Friday, November 19, 2010

Playlist 1026

Artist: Blues Project
Title: Two Trains Running
Source: LP:Projections
Year: 1966
Leading off tonight we have possibly the most influential (yet least known outside of musicians' circles) band of the Psychedelic Era: the Blues Project. Formed in 1965 in Greenwich Village, the band worked its way from coast to coast playing mostly college campuses, in the process blazing a path that continues to be followed by underground/progressive/alternative artists. As if founding the whole college circuit wasn't enough, they were also the very first jam band, as their version of the Muddy Waters classic Two Trains Running shows. Among those drawing their inspiration from the Blues Project were the Warlocks, a group of young musicians who were traveling with Ken Kesey on the Electric Cool-Aid Acid Test tour bus. The Warlocks would soon change their name to the Grateful Dead and take the jam band concept to a whole new level.

Artist: Groupies
Title: Primitive
Source: CD: Nuggets-Original Artyfacts from the Psychedelic Era
Year: 1966
You know, with a name like the Groupies you would expect an all-female band or at least something like the Mothers of Invention. Instead we get a band that billed themselves as "abstract rock." I guess that is using the term abstract in the same sense that scientific journals use it: to distill something complicated down to its basic essence, because these guys were musically exactly what the title of their only single implied: primitive.

Artist: Notes From the Underground
Title: Why Did You Put Me On
Source: CD: Love Is the Song We Sing: San Francisco Nuggets 1965-70
Year: 1968
Pinch-hitting for Country Joe and the Fish we have Notes From the Underground, fellow Berkleyites who played at the same club (the Jabberwock) when the Fish were busy elsewhere and even got a contract with the same record label (Vanguard). Unfortunately, like most pinch-hitters, the Notes were strictly second-string.

Artist: Jimi Hendrix Experience
Title: All Along the Watchtower
Source: LP: Electric Ladyland
Year: 1968
In the cleanup spot we have The Jimi Hendrix Experience hitting it out of the park with what is generally acknowledged to be the best Bob Dylan cover ever recorded. Even Dylan himself now uses the Hendrix arrangement of All Along the Watchtower when he performs it live. You don't get much higher praise than that.

Artist: Del Shannon
Title: I Think I Love You
Source: CD: Where the Action Is: L.A. Nuggets 1965-68
Year: 1968
Del Shannon? The guy who did Runaway back in '62? Yep. Also the same Del Shannon who Tom Petty has acknowledged as his number one inspiration and who was on the verge of being asked to replace the late Roy Orbison in the Traveling Wilburys when he himself became the late Del Shannon. Unlike many of his early 60s contemporaries such as Bobby Vee or Fabian, Shannon was able to keep up with the times, as this piece of pure psychedelia (penned by Shannon himself) from the album The Further Adventures of Charles Westover demonstrates.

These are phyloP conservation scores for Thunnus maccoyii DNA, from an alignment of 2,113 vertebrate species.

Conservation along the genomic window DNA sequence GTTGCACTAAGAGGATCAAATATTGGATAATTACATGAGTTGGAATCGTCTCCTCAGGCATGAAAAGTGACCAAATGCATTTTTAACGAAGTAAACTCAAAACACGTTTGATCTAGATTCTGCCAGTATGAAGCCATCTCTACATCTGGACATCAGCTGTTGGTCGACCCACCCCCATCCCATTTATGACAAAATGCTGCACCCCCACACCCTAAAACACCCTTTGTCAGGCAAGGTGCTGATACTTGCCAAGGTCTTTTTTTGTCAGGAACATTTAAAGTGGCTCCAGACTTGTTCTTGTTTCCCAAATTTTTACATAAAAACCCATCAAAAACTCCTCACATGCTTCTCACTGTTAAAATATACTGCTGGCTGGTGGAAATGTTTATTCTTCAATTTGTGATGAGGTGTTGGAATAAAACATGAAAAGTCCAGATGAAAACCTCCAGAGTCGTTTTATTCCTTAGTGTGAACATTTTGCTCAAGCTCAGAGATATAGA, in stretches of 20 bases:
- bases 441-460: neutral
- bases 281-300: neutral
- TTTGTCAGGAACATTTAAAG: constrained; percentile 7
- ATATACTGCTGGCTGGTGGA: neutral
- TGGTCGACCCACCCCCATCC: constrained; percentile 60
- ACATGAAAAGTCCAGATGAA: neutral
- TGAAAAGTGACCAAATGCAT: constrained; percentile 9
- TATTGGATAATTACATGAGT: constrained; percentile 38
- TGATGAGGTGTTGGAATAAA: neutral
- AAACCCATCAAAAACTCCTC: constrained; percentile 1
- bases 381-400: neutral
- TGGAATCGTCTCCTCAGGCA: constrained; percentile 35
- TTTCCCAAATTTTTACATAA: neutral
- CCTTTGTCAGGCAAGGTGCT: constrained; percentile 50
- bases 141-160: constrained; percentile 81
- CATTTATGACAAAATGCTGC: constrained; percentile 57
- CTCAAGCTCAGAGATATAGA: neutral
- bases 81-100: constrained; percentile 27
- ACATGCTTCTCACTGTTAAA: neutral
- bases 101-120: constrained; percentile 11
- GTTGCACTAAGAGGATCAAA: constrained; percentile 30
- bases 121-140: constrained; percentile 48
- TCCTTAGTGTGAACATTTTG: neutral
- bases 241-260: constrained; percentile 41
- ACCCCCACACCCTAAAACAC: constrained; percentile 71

Artist: David Bowie
Title: Five Years
Source: CD: The Rise and Fall of Ziggy Stardust and the Spiders From Mars
Year: 1972
If David Bowie's career had started about five years earlier than it did he would have been a major star of the psychedelic era. As it was, he came of age at a time when it took some fairly outrageous antics to get noticed, and he proved himself up to the task by pretty much singlehandedly creating glitter rock.

Artist: Jefferson Airplane
Title: White Rabbit
Source: CD: Psychedelic Pop
Year: 1967
A while back a co-worker was asking me about what kind of music I played on the show. When I told him the show was called Stuck in the Psychedelic Era he immediately said "Oh, I bet you play White Rabbit a lot, huh?" As a matter of fact, I do.

Artist: Jan and Dean
Title: Dead Man's Curve
Source: 45 RPM single (reissue)
Year: 1964
As I talk about in a really long scholarly article elsewhere on the web site, one of the many contributing factors to the temporary democratization of the US popular music industry was the surf music craze of 1962 and 63, which morphed into the hot rod music craze of 1964 and 65. Although the style was created by instrumentalists such as Dick Dale and the Ventures, it was the vocal groups such as the Beach Boys and Jan and Dean that found the greatest commercial success with it. One of the biggest hits was the eerily predictive Dead Man's Curve, about a car wreck along a particularly nasty stretch of Sunset Blvd. in the vicinity of Beverly Hills. About two years after this song topped the charts, Jan Berry was involved in a near-fatal collision just a few blocks from the infamous curve; an accident he never fully recovered from.

Artist: Merry-Go-Round
Title: Listen Listen
Source: CD: Where the Action Is: L.A. Nuggets 1965-68
Year: 1968
High school student Emitt Rhodes had his first success in 1965 as a member of the British-flavored Palace Guard with the song Like Falling Sugar. While still a teen he had an even bigger regional hit with the Merry-Go-Round song Live. Other singles followed, including this harder edged tune from 1968. Rhodes would go on have a moderately successful solo career as a singer-songwriter in the early 70s.

Artist: Cream
Title: White Room
Source: LP: Wheels of Fire
Year: 1968
Although Cream was conceived as a British blues super-group (as in cream of the crop), it was psychedelic rock tunes like White Room, written by bassist Jack Bruce and his frequent collaborator Pete Brown, that gave them their greatest commercial successes.

Artist: Left Banke
Title: She May Call You Up Tonight
Source: 45 RPM single B side
Year: 1967
Unlike their first two singles, Walk Away Renee and Pretty Ballerina, this song failed to chart, possibly due to the release two months earlier of a song called Ivy Ivy, written by LB keyboardist Michael Brown and shown on the label as being by the Left Banke. However, the song was in reality performed entirely by session musicians, including lead vocals by Bert Sommer, who would be one of the acoustic acts on the opening afternoon of the Woodstock festival a couple years later. The resulting fued between Brown and the rest of the band left a large number of radio stations gun shy when came to any record with the name Left Banke on the label, and She May Call You Up Tonight tanked.